I was recently consulted by an old school friend, Fiona, whom I had last seen in 1979. Another successful product of state education, Fiona is these days a prosperous businesswoman.
She wanted help obtaining the earmarked pension entitlement she had been granted when divorced in 2001, her ex-husband having attained age 55. Pension-sharing orders had become available from December 2000 but for some reason her solicitor had not consulted an IFA nor advised her of that option. Had he done so, Fiona might be in a better position than is the case.
Around £140,000 is involved and Fiona wants the funds under her control, the earmarking order having granted her a 100 per cent interest. She was therefore shocked to hear that earmarking has in effect given her ex-spouse an extraordinary degree of control over her life.
Most earmarking orders have been granted to women for a share of their ex-husband’s pension. Earmarking requires part of the member’s retirement benefits to be paid to their former spouse or civil partner. It was made available to couples divorcing in England and Wales from 1 July 1996 (19 August 1996 in Scotland) for payments starting after 5 April 1997. State pension benefits cannot be earmarked and neither can dependants’ pensions. In Scotland, only the lump sum can be earmarked, not the pension itself.
The problem is that the earmarked benefits still belong to the member. He can virtually control when any pension payments start and they are taxed at his tax rate. That can mean a divorced wife living on benefits receives income net of higher-rate tax if her former husband is a high earner. He even keeps control of the investment mix and when his ex-wife gets her pension.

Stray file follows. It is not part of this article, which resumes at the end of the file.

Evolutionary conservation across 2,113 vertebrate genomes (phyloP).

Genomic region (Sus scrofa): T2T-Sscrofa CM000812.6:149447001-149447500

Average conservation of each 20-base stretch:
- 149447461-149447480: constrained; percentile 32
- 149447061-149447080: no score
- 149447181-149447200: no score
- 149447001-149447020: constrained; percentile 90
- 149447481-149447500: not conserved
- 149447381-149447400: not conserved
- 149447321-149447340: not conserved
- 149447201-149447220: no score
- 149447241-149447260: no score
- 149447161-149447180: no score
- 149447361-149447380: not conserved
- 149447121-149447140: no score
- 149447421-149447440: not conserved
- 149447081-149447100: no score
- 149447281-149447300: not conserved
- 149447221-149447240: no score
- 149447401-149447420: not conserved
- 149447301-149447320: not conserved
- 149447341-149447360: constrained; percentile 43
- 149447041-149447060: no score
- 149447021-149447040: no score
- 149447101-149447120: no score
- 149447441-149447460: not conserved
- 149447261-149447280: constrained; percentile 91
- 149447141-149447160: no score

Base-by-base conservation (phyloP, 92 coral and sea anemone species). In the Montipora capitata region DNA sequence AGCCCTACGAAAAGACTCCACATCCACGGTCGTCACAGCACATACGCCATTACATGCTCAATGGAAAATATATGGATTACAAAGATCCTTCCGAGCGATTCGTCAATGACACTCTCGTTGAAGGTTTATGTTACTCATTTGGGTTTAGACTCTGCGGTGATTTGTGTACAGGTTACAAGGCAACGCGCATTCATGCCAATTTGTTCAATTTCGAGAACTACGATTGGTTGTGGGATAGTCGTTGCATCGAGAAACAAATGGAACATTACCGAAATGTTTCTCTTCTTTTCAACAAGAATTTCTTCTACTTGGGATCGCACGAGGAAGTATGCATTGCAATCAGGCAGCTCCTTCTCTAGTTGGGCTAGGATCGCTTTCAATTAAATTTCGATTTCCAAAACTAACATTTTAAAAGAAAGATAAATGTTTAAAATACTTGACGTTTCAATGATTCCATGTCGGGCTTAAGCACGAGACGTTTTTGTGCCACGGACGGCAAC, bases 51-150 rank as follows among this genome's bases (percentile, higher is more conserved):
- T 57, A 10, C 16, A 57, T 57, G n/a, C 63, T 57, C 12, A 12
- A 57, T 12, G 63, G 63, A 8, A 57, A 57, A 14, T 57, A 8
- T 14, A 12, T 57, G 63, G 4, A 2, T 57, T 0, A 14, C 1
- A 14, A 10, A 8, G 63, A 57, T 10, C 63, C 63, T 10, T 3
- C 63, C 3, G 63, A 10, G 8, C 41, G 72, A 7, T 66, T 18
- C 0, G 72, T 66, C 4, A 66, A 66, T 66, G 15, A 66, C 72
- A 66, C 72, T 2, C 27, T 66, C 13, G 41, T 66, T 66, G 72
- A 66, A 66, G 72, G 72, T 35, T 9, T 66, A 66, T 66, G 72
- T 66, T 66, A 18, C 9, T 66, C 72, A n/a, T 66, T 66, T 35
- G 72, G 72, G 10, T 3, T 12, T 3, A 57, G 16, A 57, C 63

Apparently, it is not unknown for more bitter ex-husbands to deliberately switch policies to rack up charges and/or keep the funds invested in cash to destroy their value. Whereas pension payments to the ex-wife stop on the member’s death, if the ex-wife dies first the full pension reverts to her ex-husband. And she loses her earmarked pension if she remarries or her ex-spouse dies. Heads the ex-husband wins, tails the ex-wife loses.
Earmarking seems to have been dreamed up by a misogynist who knew the point had been reached where the law had to be changed to give divorced women some pension rights but who was determined it should be the absolute minimum and even that with strings attached.
It seems scarcely credible that such a cruel and one-sided Act was passed as recently as 1996. In this day and age, how can we as a society tolerate a system that so blatantly leaves a divorced wife at the mercy of and vulnerable to the whims of her former husband?
And it gets worse. While the industry applauded the abolition of the requirement to buy an annuity, the implication seems now to be that a member can keep his ex-spouse in limbo forever should he so wish.
George Osborne has just given pensions a much-needed shake-up. The Finance Bill 2014 should be amended immediately to facilitate the easy and low-cost conversion of earmarking orders into pension-sharing orders.
This deserves the support of the financial services industry and all political parties. I am writing to my MP and I urge you to do likewise.
Neil Liversidge is managing director of West Riding Personal Financial Solutions